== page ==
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State vets say up to 5 deaths from EHV

May 19, 2011

» EHV Q&A

Horses at a cutting event in California may have been exposed to Equine Herpesvirus-1 (EHV-1) after horses infected at the "ground zero" show in Ogden became ill after arriving in Bakersfield.


Kentucky State Veterinarian Robert Stout


Death toll

As at 25.6.2011

Arizona
2
California
2
Colorado
2
Idaho
2
New Mexico
2
Oregon
1
Utah
2
About EHV


The trail of the virus was revealed after a conference call between US animal health officials last night, which revealed that there were thought to be between three and five fatalities so far.

"At this time, there are a limited number of confirmed cases of EHM (Equine Herpes Myeloencephalopathy) in horses that participated in the (California) event or were at the hosting facility during the event," Kentucky State Veterinarian Robert Stout said.

"There have been 'suspected', 'presumed' or 'probable' cases of EHM reported from multiple western states. The horses involved had been at the hosting facility or have been exposed to horses that had been at the facility. As of last night, the majority of those cases remained unconfirmed."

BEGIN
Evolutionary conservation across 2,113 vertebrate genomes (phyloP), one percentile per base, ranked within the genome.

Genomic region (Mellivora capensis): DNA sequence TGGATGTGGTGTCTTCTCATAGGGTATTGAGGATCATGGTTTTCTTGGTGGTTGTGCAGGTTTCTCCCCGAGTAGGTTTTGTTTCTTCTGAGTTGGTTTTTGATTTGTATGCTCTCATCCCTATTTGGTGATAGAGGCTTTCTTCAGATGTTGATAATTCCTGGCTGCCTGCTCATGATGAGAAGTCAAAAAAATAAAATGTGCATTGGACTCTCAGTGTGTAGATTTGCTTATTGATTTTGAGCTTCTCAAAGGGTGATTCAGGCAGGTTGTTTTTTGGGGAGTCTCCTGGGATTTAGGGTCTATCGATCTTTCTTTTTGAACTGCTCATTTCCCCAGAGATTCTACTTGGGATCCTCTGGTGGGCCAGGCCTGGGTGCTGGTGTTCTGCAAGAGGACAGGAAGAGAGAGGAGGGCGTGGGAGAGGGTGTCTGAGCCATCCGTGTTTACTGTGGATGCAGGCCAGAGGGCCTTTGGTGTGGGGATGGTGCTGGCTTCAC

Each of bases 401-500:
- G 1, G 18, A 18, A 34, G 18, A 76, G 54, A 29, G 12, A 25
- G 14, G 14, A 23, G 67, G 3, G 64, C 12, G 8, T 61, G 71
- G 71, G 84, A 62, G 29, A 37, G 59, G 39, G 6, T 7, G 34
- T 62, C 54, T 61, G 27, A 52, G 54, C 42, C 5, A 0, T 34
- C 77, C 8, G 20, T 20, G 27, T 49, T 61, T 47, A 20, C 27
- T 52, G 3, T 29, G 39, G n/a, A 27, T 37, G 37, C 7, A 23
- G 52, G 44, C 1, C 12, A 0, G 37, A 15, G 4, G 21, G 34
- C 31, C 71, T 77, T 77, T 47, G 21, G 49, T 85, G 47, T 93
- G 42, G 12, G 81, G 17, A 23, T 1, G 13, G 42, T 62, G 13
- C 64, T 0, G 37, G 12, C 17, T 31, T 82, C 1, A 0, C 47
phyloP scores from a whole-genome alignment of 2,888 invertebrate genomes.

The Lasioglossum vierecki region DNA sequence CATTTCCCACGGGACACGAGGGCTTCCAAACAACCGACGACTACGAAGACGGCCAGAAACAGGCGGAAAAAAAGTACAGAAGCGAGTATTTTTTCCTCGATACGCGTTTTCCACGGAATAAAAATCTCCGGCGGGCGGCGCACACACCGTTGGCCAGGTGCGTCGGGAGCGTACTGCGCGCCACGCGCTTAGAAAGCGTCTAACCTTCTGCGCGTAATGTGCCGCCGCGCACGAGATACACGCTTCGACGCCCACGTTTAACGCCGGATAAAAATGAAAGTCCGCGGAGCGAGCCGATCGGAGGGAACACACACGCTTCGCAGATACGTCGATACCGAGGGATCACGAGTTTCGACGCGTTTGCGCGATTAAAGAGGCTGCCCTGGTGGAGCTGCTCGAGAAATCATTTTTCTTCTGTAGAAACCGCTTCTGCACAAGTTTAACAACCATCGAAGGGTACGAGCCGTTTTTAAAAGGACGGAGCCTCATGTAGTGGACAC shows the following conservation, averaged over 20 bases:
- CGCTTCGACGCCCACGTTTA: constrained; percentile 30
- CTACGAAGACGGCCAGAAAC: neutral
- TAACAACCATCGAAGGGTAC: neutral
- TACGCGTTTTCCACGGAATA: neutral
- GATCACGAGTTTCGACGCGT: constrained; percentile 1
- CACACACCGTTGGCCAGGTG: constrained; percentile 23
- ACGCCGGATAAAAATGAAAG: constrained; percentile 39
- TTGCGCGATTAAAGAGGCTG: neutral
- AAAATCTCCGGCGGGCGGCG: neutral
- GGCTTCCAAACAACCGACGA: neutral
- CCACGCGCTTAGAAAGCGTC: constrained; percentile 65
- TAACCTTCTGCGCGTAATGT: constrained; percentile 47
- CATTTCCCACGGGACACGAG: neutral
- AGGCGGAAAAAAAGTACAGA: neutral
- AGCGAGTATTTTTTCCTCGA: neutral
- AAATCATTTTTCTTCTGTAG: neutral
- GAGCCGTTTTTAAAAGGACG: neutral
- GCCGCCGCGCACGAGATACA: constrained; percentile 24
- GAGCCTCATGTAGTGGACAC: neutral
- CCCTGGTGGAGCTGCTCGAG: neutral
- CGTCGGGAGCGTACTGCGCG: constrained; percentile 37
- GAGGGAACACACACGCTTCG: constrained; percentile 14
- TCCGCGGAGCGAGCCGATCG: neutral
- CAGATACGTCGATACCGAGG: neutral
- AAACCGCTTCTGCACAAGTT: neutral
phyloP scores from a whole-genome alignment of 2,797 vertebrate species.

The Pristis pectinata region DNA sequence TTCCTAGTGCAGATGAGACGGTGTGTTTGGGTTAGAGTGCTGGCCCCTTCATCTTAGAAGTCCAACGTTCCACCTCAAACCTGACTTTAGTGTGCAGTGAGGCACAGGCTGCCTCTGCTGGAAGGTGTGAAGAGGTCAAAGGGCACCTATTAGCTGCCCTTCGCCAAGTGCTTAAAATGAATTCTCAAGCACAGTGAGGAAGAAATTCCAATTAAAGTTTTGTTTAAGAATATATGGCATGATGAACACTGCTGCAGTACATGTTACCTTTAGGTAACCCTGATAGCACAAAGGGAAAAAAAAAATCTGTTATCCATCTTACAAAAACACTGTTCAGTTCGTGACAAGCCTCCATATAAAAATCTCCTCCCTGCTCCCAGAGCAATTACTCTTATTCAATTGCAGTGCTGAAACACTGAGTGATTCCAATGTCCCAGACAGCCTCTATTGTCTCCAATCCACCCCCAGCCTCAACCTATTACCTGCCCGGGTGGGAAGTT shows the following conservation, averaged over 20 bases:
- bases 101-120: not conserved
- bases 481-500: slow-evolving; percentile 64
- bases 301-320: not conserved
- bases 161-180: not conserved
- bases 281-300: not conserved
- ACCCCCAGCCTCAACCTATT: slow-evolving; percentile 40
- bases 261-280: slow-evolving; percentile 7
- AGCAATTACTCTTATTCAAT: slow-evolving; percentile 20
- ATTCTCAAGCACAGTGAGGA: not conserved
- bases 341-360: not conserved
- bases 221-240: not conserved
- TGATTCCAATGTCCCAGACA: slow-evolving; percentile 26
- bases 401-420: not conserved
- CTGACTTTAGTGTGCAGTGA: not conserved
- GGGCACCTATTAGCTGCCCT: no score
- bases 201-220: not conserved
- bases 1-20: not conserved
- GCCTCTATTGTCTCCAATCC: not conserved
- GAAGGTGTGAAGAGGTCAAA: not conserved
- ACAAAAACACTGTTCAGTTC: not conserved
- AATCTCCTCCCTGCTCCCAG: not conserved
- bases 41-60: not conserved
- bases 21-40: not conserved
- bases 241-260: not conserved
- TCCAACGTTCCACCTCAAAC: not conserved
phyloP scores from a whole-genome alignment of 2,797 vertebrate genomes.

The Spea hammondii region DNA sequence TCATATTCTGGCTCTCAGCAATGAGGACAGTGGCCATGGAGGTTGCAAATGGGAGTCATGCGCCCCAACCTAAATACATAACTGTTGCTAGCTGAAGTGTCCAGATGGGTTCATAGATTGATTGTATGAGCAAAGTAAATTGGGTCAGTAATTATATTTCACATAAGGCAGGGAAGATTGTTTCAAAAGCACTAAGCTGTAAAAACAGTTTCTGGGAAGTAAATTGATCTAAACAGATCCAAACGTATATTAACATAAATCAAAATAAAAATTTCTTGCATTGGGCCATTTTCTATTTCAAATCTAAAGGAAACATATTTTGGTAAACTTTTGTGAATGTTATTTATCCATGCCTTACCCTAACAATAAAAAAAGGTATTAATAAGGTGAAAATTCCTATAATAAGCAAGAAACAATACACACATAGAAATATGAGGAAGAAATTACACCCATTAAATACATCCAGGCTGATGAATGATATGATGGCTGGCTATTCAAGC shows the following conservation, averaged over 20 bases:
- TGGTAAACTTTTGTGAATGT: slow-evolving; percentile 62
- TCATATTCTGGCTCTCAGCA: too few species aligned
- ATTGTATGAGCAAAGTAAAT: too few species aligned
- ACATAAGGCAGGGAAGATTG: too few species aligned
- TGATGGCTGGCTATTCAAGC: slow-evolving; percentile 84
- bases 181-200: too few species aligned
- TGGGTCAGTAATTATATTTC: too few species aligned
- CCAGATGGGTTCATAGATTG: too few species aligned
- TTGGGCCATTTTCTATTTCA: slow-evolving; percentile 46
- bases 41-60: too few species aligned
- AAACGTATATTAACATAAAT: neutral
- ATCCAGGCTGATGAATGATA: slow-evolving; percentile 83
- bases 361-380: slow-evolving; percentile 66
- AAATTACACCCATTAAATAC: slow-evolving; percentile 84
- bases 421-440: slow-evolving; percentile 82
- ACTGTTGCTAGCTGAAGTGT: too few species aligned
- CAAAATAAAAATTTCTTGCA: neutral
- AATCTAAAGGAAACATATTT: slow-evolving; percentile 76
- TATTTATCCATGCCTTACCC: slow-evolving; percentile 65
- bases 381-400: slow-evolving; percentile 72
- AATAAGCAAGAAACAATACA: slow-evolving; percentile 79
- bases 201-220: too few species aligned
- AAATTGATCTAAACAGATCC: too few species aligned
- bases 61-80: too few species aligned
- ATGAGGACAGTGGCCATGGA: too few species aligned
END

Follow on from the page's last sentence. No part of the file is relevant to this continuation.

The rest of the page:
The exact number of cases and deaths from EHV is still unclear, with reports of horses being euthanized after presenting with neurological abnormalities that were not tested for EHV before euthanasia and subsequent disposal.

Evidence suggests the potentially deadly infection spread from horses who were at the National Cutting Horse Association's Western National Championship in Ogden, Utah, from April 30 to May 8.

Dr Stout said the NCHA has provided a listing of potentially exposed horses to investigators who are continuing to determine each animal's disease status.

"The NCHA has reportedly cancelled their sanctioned events scheduled through this weekend. My understanding is the association will make a determination later this week whether to continue cancelling events into next week," Dr Stout said.

The Kentucky State Veterinary office said there was no evidence of any horses from Kentucky attending the Ogden show, nor did it have any reason to believe horses participating in the Bakersfield event had Kentucky ties.

As a result the state's health requirements remain unchanged.

A report from the US Department of Agriculture's Animal and Plant Health Inspection Service on the outbreak is expected by the end of the week.

 

 

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